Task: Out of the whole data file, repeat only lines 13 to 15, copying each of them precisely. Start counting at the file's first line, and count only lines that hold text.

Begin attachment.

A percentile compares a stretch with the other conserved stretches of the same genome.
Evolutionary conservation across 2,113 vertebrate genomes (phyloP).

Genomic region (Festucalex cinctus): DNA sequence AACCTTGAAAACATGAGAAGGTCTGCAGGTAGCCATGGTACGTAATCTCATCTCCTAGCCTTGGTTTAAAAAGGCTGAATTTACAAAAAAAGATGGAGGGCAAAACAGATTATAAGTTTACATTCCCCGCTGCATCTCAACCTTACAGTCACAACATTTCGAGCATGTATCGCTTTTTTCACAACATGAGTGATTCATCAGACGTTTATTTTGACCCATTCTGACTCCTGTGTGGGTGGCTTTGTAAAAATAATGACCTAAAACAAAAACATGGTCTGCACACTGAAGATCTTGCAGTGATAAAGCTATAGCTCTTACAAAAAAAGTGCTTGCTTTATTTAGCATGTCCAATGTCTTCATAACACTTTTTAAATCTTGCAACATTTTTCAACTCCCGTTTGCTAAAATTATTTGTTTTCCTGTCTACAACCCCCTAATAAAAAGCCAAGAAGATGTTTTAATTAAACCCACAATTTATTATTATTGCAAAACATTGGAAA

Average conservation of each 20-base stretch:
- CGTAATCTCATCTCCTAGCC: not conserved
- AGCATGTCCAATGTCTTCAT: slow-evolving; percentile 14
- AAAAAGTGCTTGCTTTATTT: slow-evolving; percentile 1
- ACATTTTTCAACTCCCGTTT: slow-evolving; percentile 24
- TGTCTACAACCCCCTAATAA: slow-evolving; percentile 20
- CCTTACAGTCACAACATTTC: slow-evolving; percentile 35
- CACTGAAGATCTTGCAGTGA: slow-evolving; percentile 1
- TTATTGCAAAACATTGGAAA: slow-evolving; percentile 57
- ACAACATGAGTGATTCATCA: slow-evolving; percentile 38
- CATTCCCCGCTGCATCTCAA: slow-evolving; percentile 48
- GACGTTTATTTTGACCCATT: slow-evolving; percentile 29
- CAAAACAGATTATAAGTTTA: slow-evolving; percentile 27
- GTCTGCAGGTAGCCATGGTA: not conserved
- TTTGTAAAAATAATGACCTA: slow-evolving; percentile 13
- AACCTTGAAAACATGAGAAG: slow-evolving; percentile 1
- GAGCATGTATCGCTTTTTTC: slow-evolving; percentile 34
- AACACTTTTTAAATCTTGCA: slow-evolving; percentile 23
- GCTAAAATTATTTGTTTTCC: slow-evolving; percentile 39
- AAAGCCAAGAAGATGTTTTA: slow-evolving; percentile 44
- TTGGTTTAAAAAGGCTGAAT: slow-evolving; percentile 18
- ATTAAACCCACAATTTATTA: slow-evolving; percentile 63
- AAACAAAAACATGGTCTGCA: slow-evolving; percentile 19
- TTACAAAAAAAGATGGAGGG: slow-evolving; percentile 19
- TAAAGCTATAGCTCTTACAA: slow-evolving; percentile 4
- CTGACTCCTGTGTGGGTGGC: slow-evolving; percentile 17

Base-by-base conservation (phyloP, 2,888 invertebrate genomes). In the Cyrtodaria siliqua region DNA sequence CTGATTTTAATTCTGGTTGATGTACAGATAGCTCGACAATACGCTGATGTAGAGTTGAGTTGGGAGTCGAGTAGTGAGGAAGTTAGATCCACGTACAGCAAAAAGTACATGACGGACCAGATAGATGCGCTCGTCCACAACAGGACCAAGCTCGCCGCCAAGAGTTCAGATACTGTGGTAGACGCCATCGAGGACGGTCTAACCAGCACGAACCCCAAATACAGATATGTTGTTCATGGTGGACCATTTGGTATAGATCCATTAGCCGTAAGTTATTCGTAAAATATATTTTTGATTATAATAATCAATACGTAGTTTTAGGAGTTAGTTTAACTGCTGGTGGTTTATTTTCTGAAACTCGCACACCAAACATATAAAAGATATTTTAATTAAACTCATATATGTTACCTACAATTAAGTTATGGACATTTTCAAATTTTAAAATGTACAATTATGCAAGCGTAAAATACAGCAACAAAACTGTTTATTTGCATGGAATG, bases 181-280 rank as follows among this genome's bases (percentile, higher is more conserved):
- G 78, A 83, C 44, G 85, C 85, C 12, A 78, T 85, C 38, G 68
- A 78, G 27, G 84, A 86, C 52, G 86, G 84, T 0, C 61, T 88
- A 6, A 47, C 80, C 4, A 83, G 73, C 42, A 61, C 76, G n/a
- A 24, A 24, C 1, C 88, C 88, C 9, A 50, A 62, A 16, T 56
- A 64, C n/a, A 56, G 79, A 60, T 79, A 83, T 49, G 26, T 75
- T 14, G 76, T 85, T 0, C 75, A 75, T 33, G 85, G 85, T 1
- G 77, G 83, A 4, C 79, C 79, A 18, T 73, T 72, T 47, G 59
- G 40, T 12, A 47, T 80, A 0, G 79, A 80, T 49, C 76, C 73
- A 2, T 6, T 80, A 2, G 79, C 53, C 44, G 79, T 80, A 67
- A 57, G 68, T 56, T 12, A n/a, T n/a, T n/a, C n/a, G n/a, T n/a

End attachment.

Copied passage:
- ACAACATGAGTGATTCATCA: slow-evolving; percentile 38
- CATTCCCCGCTGCATCTCAA: slow-evolving; percentile 48
- GACGTTTATTTTGACCCATT: slow-evolving; percentile 29